Study Population: Five professional freeskiers and snowboarders who live Jackson, Wyoming and train Mountain Athlete.

  • Matt Annetts (age 35, professional snowboarder)
  • Sam Schwartz (age 19, professional freeskier)
  • Forrest Jillson (age 28, professional freeskier)
  • Morgan McGlashon (age 19, professional freeskier)
  • Tess Wood (age 24, professional freeskier)


Pre-Test: This experiment and testing protocol were new to Mountain Athlete. Therefore, before testing the athletes in the study population, the format, progression, and program were pre-tested by Rob Shaul (owner/founder of Mountain Athlete) and Mike Wolfe (professional ultrarunner and Global Athlete for The North Face). Instructor Todd Wilhite put Shaul and Wolfe through a modified version of the military prescribed water confidence progression he used with his soldiers to ensure experiment intent and scope would be achieved.

The modification was as follows:

  1. Execute all events in 3.5 feet of water as mountain athletes are not required to be strong swimmers.
  1. Eliminated scuba specific events that were not applicable to the mountains.
  1. Scope and duration of the training evolution were executed in two (2) one-hour progressive training sessions, conducted in a calm and orderly manner with set intervals (underwater time balanced with rest time above water).
  1. This was training, not a selection process or mandatory gate for the athletes.
  1. Maximum underwater breath hold was limited to 60 seconds.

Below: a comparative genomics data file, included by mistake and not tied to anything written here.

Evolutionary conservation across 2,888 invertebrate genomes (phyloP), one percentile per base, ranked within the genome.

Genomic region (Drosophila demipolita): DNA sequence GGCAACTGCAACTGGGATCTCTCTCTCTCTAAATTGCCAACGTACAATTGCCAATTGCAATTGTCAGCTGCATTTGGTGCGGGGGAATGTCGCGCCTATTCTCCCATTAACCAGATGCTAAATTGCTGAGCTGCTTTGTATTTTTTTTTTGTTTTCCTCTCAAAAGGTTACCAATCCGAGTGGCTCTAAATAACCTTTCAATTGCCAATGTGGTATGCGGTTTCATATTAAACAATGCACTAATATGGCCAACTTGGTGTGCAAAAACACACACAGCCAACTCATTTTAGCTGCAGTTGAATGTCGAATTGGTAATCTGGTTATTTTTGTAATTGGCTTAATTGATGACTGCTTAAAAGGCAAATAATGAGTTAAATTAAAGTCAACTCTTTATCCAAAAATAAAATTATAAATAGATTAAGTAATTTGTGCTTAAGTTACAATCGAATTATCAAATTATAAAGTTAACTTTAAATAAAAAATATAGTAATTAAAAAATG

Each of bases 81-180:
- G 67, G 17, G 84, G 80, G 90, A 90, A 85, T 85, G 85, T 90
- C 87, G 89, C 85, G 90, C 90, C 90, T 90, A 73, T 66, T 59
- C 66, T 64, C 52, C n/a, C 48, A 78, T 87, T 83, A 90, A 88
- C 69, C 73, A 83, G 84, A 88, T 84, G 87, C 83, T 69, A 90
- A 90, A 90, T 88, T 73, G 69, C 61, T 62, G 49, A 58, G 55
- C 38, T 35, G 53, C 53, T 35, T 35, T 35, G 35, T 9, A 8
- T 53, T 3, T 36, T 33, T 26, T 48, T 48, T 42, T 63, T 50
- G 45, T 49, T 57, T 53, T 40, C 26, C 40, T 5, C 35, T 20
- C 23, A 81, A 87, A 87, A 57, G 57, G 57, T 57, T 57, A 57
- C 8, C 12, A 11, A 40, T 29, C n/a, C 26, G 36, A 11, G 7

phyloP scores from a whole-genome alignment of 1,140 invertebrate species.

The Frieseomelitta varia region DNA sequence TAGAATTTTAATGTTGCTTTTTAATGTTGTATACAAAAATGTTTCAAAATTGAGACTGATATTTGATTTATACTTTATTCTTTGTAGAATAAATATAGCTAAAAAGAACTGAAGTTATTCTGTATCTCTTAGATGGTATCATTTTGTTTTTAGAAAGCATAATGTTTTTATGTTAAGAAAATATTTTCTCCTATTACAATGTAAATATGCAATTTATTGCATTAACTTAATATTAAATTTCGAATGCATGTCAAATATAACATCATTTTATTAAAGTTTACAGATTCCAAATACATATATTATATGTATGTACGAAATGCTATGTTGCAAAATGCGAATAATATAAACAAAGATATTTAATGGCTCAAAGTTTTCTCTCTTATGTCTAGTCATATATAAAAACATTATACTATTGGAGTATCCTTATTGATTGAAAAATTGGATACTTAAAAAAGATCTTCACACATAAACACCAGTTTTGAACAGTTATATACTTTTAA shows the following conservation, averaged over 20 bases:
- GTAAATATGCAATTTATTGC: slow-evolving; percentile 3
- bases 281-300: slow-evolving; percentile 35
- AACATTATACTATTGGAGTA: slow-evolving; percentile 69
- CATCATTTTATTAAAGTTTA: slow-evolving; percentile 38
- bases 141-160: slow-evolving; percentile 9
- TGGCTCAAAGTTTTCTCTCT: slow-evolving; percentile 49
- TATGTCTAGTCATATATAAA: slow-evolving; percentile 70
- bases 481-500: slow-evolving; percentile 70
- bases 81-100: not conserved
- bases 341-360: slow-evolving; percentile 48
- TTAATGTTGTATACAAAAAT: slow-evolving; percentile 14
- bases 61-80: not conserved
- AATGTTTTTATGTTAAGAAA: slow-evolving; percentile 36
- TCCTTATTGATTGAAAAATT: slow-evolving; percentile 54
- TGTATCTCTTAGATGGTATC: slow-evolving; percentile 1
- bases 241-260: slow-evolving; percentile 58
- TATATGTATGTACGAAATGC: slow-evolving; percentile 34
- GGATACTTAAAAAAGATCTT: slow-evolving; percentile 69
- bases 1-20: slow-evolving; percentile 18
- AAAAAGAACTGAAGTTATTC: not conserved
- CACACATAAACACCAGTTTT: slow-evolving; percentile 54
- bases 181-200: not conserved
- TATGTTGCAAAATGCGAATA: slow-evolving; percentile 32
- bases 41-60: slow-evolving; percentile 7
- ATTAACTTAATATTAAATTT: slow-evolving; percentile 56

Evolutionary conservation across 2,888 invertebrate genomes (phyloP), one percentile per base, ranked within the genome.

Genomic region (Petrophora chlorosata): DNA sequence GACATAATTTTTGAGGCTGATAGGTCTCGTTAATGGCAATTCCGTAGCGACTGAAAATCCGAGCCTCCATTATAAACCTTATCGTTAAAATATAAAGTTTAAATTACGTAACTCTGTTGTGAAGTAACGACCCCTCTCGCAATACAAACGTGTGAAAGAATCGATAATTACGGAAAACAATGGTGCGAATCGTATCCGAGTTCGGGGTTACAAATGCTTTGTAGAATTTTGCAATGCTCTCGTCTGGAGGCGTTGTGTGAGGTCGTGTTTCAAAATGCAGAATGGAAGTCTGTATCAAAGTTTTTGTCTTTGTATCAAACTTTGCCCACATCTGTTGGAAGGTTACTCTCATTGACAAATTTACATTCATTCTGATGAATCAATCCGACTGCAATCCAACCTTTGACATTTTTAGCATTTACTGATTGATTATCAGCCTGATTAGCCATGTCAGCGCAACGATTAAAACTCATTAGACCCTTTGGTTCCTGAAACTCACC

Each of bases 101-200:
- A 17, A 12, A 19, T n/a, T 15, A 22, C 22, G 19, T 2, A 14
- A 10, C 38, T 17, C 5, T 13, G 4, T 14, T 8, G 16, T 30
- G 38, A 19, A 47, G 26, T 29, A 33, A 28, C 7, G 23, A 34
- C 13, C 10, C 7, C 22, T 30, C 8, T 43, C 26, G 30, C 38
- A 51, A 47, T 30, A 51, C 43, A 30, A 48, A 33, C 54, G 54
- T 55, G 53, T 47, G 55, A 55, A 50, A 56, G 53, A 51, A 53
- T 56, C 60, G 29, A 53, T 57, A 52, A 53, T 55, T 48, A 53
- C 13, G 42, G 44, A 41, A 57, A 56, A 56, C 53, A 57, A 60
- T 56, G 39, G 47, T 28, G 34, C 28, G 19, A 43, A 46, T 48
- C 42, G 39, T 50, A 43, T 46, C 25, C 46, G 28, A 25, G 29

All testing was recorded with photo and video documentation during rehearsal testing, testing of the study population, and pre and post-experiment interviews were recorded with all of the athletes, the instructor, and Rob Shaul.


The athletes practice knots before submerging.
The athletes practice knots before submerging.

Athlete Testing

Results: Prior to the experiment, all athletes had and continue to compete at the professional level in their respective sports and are assessed as having high levels of strength, endurance, stamina with three years of sport specific training at Mountain Athlete. Two athletes were categorized as strong swimmers during the warm up session and all others were categorized as novice swimmers. Utilizing the composure and recovery techniques shared with the athletes by the instructor, all of the athlete were able to successfully complete all of the subsurface tasks throughout the progressive training evolutions.

Prior to experiencing the water confidence drills, the athletes were instructed on the composure and recovery techniques they can deploy to recognize and control the fight or flight instinct and panic caused by extended breath holds underwater:

Composure and Recovery Techniques

  1. Fight or Flight will happen. Expect it, recognize it, embrace it and manage it.
  1. Long exhales (mouth) coupled with deep inhales (nose) will increase recovery and help vanquish panic.
  1. Focus on the task. Slow down- slow is smooth, smooth is fast.
  1. Take a mental breath by having confidence in yourself, your training and experience.